POLITICS

Congressman Thinks Ethics Office Too Tough, So He Tries To Cut It

It's the only independent agency keeping an eye on the U.S. House.

WASHINGTON -- A vote to slash funding for the independent office that reviews and investigates allegations of misconduct by members of Congress and their staff failed in the House on Friday.

Rep. Steve Pearce (R-N.M.) was originally pushing to completely defund the Office of Congressional Ethics, eliminating its roughly $1.4 million budget. He settled instead for a vote on an amendment to stop a $190,000 increase in OCE funding. That measure went down to defeat, 270 to 137.

Last year, the ethics office looked into allegations of misconduct by one of Pearce’s staffers. That didn’t sit well with the congressman, despite the fact that the charges were ultimately dismissed. When the ethics office dismisses allegations, they remain confidential, so no one likely would have known had Pearce not made them public in his attempts to restrict the agency's authority and cut its funding.

Pearce said his amendment was meant to “give notice to OCE that we are watching what you’re doing.”

In an brief interview with The Huffington Post after the vote, the congressman argued that the ethics office is “duplicative” and “not transparent.” But he wouldn’t say his attempts to rein in the agency were in direct response to its investigation of his staffer.

Rep. Debbie Wasserman Schultz (D-Fla.) criticized Pearce's efforts on the chamber floor. “The OCE is crucial to ensuring accountability and transparency in this body, and any attempts to cut its budget would only serve to erode our constituents' trust and faith in Congress," she said.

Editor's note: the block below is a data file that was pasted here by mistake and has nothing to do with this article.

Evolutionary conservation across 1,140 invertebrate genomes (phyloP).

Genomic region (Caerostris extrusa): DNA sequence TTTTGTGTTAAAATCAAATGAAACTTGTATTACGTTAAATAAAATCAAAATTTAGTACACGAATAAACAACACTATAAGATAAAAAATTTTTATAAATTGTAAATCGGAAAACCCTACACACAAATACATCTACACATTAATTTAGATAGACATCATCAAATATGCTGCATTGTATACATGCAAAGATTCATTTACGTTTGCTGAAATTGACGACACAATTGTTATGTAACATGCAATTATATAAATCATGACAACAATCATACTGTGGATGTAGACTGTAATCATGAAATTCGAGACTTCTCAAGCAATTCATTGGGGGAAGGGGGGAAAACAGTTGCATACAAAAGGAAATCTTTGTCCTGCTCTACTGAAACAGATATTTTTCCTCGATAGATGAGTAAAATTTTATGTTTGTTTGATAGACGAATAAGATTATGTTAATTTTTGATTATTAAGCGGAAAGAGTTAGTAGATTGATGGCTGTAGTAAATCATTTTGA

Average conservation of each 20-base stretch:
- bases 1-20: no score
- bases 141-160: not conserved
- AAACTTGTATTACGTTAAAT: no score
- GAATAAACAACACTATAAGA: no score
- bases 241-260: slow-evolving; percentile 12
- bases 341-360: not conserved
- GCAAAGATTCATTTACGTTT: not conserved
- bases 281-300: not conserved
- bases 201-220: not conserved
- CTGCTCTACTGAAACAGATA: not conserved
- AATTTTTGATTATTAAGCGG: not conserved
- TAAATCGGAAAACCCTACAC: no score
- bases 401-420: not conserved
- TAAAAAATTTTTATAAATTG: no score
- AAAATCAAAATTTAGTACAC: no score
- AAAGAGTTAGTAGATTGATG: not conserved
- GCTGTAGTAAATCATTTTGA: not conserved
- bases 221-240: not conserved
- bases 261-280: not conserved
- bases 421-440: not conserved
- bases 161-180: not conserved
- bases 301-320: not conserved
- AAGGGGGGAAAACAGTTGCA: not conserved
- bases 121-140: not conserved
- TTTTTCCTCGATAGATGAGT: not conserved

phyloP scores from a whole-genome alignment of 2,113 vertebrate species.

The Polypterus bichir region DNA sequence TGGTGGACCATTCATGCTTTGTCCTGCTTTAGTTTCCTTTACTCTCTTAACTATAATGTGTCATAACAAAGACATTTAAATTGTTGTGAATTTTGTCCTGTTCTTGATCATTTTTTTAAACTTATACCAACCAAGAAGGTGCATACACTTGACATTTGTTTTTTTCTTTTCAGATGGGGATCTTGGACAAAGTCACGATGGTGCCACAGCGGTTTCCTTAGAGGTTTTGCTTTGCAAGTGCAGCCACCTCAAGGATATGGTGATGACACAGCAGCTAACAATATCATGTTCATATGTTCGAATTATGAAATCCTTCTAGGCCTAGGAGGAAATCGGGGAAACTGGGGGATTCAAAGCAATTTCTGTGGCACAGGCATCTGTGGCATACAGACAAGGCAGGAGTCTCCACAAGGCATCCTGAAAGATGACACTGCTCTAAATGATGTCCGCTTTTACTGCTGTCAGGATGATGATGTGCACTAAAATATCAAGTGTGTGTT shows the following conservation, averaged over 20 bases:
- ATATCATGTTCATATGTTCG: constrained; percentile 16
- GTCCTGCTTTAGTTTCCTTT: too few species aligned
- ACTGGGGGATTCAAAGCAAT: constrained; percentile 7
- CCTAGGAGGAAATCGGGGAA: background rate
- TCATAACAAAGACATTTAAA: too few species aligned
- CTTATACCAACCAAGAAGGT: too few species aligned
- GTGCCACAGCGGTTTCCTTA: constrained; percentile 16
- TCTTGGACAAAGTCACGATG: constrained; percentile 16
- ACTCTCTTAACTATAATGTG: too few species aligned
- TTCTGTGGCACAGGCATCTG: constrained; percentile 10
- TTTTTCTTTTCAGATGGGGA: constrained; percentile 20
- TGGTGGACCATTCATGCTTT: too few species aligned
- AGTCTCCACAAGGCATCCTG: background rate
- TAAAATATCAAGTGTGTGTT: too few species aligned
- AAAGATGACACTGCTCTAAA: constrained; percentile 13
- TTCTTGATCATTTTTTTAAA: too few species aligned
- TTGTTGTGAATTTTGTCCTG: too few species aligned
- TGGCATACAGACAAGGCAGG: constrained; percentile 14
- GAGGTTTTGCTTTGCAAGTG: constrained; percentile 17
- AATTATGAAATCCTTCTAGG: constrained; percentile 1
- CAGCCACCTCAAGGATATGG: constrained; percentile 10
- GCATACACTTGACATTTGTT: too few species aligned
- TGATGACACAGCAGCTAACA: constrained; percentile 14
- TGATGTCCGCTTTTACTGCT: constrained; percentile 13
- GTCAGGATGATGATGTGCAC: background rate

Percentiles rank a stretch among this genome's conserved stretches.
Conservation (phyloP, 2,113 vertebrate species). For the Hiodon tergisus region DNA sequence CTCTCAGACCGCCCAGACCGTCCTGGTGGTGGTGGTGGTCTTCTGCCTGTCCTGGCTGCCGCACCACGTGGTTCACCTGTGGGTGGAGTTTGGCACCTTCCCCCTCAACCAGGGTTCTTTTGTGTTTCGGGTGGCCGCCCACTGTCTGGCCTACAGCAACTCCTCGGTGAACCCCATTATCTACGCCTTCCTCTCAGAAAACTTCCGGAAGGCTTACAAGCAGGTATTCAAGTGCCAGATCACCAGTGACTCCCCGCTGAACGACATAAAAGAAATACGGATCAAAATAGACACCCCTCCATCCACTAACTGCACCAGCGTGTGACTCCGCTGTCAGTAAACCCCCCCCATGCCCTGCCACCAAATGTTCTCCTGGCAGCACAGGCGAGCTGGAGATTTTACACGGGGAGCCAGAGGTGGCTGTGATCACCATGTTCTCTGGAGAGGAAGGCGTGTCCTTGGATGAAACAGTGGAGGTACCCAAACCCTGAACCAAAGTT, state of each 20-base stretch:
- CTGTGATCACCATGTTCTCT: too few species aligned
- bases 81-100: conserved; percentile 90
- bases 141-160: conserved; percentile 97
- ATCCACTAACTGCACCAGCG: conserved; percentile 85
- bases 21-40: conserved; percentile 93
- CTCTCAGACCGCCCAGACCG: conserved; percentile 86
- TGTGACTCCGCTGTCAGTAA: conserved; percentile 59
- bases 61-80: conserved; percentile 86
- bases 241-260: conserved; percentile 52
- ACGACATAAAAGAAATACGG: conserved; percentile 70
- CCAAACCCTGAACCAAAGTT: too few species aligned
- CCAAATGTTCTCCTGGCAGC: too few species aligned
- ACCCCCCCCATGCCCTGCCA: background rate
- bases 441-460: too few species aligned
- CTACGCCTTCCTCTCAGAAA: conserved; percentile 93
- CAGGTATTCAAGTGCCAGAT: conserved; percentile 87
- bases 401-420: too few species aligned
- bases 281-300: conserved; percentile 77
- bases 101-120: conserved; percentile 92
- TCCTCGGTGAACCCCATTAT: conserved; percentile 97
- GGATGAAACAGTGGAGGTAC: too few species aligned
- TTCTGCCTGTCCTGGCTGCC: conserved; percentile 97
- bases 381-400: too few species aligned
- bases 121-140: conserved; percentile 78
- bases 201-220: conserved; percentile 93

Asked if any agency at all should be tasked with holding members of Congress accountable for potential ethics violations, Pearce pointed to the House Ethics Committee. That panel is run by the lawmakers themselves.

“We have the House Ethics Committee, and if we’re not willing to do our job, then shame on us,” he said.

Friday's vote was not Pearce's first unsuccessful stab at the Office of Congressional Ethics. Last year, he tried to restrict its powers by adding stringent new language to the rules governing both the OCE and the House Ethics Committee. The changes would have reaffirmed that those being investigated by the OCE can be represented by a lawyer -- as the rules already allowed -- and would have prohibited either entity from taking action that would deny a person the "right to protection provided under the Constitution."

The Campaign Legal Center, a nonprofit government ethics group, issued a statement denouncing Pearce's latest effort. 

"Rep. Pearce’s motivation is clear," the group said. "He has had several interactions with the OCE and this effort is nothing more than sour grapes."

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